FIGS. 2 and 3 are block diagrams of the embodiment in which the invention is used to advantage.

DESCRIPTION OF PREFERRED EMBODIMENT(S)

As will be appreciated by those of ordinary skill in the art, the present invention is independent of the particular underlying engine technology and configuration. As such, the present invention may be used in a variety of types of internal combustion engines, such as conventional engines in addition to direct injection stratified charge (DISC) or direct injection spark ignition engines (DISI).

A block diagram illustrating an engine control system and method for a representative internal combustion engine according to the present invention is shown in FIG. 1. Preferably, such an engine includes a plurality of combustion chambers only one of which is shown, and is controlled by electronic engine controller 12. Combustion chamber 30 of engine 10 includes combustion chamber walls 32 with piston 36 positioned therein and connected to crankshaft 40. In this particular example, the piston 30 includes a recess or bowl (not shown) for forming stratified charges of air and fuel. In addition, the combustion chamber 30 is shown communicating with intake manifold 44 and exhaust manifold 48 via respective intake valves 52 a and 52 b (not shown), and exhaust valves 54 a and 54 b (not shown). A fuel injector 66 is shown directly coupled to combustion chamber 30 for delivering liquid fuel directly therein in proportion to the pulse width of signal fpw received from controller 12 via conventional electronic driver 68. Fuel is delivered to the fuel injector 66 by a conventional high-pressure fuel system (not shown) including a fuel tank, fuel pumps, and a fuel rail.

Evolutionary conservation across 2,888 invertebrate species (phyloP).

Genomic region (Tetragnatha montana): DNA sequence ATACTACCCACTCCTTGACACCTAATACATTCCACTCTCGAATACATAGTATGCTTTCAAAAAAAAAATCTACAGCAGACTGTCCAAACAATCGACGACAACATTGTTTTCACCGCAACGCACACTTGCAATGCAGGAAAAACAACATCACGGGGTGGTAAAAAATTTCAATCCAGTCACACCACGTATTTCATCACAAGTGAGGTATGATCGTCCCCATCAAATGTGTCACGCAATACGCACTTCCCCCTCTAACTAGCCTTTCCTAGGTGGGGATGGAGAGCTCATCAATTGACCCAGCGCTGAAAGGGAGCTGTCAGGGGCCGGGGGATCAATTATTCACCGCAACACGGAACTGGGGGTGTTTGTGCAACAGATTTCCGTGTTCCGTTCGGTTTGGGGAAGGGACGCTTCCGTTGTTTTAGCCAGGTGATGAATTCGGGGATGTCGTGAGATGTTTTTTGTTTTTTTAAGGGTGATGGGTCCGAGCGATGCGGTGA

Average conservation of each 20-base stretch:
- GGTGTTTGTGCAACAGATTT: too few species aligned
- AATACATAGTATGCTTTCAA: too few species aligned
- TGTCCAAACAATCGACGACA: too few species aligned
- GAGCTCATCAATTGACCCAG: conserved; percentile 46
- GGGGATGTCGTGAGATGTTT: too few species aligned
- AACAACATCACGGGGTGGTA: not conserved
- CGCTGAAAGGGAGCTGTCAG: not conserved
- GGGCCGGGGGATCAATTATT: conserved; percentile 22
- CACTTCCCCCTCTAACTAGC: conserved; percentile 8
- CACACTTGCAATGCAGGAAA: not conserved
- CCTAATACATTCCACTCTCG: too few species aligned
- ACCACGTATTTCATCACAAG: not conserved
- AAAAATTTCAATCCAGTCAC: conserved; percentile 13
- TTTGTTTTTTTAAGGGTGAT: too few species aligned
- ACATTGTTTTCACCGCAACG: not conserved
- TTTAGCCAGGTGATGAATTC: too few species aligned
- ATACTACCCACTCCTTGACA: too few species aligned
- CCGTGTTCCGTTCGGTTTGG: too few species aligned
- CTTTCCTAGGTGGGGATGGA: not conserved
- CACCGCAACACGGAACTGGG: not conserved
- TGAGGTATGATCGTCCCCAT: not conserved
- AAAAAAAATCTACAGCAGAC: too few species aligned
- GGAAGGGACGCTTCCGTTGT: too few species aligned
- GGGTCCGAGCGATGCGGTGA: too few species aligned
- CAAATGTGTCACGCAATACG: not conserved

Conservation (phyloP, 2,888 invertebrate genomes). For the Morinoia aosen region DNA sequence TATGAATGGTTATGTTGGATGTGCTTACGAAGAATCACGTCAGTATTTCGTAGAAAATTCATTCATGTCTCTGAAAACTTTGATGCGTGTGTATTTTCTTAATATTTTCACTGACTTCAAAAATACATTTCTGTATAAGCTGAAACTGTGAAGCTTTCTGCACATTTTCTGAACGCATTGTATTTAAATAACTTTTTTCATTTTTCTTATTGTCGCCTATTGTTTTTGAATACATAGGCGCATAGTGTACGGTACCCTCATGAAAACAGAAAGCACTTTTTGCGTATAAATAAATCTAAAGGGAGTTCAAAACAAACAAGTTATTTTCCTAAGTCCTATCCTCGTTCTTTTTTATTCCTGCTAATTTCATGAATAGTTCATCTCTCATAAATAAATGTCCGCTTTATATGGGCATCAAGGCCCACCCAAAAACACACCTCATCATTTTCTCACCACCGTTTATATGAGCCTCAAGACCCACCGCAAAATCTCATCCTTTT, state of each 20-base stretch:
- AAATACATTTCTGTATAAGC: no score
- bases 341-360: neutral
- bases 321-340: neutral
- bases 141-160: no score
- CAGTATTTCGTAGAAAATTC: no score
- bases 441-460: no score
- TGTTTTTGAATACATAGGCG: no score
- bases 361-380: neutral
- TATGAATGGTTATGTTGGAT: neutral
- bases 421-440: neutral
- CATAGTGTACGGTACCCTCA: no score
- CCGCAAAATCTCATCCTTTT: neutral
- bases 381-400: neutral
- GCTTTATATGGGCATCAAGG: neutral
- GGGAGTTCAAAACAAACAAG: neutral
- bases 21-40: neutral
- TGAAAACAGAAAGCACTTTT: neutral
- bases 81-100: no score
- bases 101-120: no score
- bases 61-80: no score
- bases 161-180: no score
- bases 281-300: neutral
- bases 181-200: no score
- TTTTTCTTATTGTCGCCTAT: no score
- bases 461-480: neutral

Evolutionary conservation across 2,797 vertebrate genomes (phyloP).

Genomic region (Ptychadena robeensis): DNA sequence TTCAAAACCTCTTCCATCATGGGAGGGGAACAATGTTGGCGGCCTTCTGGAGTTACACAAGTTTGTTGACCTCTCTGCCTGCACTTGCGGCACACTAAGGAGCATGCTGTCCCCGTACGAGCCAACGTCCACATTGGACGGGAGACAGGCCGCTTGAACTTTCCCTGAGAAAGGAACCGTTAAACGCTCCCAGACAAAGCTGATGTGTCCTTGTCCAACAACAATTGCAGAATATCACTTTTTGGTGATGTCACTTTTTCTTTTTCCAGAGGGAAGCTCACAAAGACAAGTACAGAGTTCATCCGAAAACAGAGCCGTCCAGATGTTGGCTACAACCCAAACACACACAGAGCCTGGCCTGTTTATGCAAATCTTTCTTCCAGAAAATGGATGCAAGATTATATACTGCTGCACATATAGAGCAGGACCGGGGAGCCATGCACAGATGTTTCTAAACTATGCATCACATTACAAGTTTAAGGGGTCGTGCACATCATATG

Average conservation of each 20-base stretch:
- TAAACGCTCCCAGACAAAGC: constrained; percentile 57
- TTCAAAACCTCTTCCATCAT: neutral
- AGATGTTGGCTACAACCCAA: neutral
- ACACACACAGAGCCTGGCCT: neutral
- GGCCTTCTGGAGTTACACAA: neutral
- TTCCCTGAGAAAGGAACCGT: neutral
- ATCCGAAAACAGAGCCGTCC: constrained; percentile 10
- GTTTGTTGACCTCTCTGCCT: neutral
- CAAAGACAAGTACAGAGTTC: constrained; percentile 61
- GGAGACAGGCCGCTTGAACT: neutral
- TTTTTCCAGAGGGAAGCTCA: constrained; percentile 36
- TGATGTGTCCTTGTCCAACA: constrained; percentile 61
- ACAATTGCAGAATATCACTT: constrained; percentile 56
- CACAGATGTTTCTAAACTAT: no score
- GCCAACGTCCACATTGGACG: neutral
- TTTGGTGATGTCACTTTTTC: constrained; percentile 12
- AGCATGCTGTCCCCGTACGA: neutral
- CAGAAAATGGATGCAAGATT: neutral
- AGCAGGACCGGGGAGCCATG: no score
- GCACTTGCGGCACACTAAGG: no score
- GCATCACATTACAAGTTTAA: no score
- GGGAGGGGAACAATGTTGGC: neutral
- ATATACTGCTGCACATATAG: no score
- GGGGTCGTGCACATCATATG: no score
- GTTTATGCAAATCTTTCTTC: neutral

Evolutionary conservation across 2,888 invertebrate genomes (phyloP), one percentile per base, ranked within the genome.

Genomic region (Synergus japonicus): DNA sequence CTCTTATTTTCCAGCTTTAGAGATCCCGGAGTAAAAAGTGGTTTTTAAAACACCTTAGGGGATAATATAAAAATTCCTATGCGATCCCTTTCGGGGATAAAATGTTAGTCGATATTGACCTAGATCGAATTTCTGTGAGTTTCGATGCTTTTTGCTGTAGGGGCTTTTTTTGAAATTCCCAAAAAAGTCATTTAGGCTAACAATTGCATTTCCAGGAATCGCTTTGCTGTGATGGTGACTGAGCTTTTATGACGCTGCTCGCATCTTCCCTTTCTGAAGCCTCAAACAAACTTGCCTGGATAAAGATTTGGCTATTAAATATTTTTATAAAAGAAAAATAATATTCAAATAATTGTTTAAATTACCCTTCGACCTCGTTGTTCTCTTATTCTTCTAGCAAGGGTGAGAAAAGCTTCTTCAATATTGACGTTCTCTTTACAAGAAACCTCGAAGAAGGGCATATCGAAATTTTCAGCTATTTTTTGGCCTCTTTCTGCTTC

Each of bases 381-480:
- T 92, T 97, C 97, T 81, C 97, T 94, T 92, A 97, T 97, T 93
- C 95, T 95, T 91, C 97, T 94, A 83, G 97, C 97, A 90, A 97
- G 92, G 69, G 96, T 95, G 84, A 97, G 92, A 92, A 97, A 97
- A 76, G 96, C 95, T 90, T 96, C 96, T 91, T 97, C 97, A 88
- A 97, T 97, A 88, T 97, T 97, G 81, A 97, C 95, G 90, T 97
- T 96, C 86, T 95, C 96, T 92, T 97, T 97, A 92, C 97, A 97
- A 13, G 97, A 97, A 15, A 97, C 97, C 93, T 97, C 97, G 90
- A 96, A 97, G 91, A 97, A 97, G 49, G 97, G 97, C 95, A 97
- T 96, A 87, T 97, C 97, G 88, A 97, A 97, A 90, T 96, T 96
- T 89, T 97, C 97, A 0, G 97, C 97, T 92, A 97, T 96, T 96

Intake manifold 44 is shown communicating with throttle body 58 via throttle plate 62. In this particular example, the throttle plate 62 is coupled to electric motor 94 such that the position of the throttle plate 62 is controlled by controller 12 via electric motor 94. This configuration is commonly referred to as electronic throttle control, (ETC), which is also utilized during idle speed control. In an alternative embodiment (not shown), which is well known to those skilled in the art, a bypass air passageway is arranged in parallel with throttle plate 62 to control inducted airflow during idle speed control via a throttle control valve positioned within the air passageway.

Exhaust gas sensor 76 is shown coupled to exhaust manifold 48 upstream of catalytic converter 70. In this particular example, sensor 76 is a universal exhaust gas oxygen (UEGO) sensor, also known as a proportional oxygen sensor. The UEGO sensor generates a signal whose magnitude is proportional to the oxygen level (and the air-fuel ratio) in the exhaust gases. This signal is provided to controller 12, which converts it into a relative air-fuel ratio.